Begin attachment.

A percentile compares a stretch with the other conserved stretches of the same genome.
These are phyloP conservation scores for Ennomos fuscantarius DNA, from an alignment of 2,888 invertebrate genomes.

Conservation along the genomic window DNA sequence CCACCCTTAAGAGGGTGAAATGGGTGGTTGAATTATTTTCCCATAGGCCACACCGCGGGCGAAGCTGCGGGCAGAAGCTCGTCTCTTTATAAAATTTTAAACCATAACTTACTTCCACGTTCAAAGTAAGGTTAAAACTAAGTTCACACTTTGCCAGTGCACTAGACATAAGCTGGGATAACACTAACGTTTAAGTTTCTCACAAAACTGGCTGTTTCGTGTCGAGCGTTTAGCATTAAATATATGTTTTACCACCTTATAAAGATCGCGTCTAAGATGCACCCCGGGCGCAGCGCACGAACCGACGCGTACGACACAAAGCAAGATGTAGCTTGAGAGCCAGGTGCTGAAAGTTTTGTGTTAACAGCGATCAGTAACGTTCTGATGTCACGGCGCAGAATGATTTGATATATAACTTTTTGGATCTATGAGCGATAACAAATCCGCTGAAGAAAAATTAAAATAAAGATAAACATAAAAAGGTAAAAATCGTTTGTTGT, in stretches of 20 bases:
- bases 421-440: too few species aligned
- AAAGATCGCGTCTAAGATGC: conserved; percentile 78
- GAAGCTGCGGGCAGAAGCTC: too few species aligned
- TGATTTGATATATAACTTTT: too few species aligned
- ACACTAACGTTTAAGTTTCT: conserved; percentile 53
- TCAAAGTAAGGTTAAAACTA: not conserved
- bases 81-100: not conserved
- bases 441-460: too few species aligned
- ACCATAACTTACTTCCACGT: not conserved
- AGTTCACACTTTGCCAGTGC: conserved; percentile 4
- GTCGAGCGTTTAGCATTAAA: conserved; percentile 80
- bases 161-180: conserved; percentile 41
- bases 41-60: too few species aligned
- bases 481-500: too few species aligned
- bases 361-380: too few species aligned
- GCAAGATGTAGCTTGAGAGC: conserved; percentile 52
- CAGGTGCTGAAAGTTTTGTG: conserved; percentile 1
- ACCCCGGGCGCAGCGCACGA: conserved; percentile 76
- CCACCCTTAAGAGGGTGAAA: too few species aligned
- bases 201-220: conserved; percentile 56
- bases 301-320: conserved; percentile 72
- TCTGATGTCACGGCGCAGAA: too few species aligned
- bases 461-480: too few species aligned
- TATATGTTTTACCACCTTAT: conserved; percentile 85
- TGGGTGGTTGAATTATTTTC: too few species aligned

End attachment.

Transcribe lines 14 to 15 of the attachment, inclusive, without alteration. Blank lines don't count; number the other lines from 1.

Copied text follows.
- GTCGAGCGTTTAGCATTAAA: conserved; percentile 80
- bases 161-180: conserved; percentile 41